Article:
Julian Casti’s uncle had been three years dead. It was well for him that he lived no longer; his business had continued to dwindle, and the last months of the poor man’s life were embittered by the prospect of inevitable bankruptcy. He died of an overdose of some opiate, which the anguish of sleeplessness brought him into the habit of taking. Suicide it might have been, yet that was scarcely probable; he was too anxious on his daughter’s account to abandon her in this way, for certainly his death could be nothing to her profit. Julian was then already eighteen, and quickly succeeded in getting a situation. Harriet Smales left London, and went to live with her sole relative, except Julian, an aunt who kept a stationer’s shop in Colchester. She was taught the business, and assisted her aunt for more than two years, when, growing tired of the life of a country town, she returned to London, and succeeded in getting a place at a stationer’s in Gray’s Inn Road. This was six months ago. Having thus established herself, she wrote to Julian, and told him where she was.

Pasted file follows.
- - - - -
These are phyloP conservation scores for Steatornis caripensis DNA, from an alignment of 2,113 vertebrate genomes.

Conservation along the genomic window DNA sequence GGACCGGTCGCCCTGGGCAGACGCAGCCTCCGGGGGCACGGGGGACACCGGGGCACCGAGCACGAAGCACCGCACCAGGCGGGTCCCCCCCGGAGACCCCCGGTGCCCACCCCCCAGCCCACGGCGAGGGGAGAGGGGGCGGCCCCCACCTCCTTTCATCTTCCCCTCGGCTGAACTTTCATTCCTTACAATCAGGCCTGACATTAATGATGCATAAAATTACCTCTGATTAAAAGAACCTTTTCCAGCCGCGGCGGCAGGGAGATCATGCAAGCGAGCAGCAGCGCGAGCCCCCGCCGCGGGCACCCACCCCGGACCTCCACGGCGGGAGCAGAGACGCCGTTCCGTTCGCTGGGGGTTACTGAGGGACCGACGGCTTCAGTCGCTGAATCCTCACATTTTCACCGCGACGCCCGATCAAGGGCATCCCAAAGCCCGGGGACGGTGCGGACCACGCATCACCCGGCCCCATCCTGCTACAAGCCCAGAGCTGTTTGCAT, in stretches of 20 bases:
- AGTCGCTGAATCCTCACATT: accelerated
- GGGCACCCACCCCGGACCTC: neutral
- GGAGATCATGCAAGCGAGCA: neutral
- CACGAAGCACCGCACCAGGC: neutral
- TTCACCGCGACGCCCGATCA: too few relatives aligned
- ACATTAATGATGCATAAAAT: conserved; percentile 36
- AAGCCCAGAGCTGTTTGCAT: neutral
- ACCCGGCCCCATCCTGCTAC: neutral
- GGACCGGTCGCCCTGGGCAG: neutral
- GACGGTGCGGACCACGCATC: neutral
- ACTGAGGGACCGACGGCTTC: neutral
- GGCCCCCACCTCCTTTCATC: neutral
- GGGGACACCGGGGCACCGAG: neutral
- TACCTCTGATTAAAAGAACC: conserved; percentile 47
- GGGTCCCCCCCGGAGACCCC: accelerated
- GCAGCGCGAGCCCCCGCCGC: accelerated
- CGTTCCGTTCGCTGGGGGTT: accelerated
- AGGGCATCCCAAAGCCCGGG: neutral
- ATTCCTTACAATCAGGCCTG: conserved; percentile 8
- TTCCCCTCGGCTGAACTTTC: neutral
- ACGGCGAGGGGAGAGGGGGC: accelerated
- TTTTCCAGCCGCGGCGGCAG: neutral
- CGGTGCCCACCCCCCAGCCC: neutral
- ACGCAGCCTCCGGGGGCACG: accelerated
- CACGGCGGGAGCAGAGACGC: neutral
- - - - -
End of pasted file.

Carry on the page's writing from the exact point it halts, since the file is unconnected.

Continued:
Julian never forgot the promise he had made to his uncle that Christmas night, eight years ago, when he was a lad of thirteen. Harriet he had always regarded as his sister, and never yet had he failed in brotherly duty to her. When the girl left Colchester, she was on rather bad terms with her aunt, and the latter wrote to Julian, saying that she knew nothing of Harriet’s object in going to London, but that it was certainly advisable that some friend should be at hand, if possible, to give her advice; though advice (she went on to say) was seldom acceptable to Harriet. This letter alarmed Julian, as it was the first he had heard of his cousin’s new step; the letter from herself at the end of a week’s time greatly relieved him, and he went off as soon as possible to see her. He found her living in the house where she was engaged, apparently with decent people, and moderately contented; more than this could never be said of the girl. Since then, he had seen her at least once every week. Sometimes he visited her at the shop; when the weather was fine, they spent the Sunday afternoon in walking together. Harriet’s health seemed to have improved since her return to town. Previously, as in her childhood, she had always been more or less ailing. From both father and mother she had inherited an unhealthy body; there was a scrofulous tendency in her constitution, and the slightest casual ill-health, a cold or any trifling accident, always threatened her with serious results. She was of mind corresponding to her body; restless, self-willed, discontented, sour-tempered, querulous. She certainly used no special pains to hide these faults from Julian, perhaps was not herself sufficiently conscious of them, but the young man did not seem to be repelled by her imperfections; he invariably treated her with gentle forbearance, pitied her sufferings, did many a graceful little kindness in hope of pleasing her.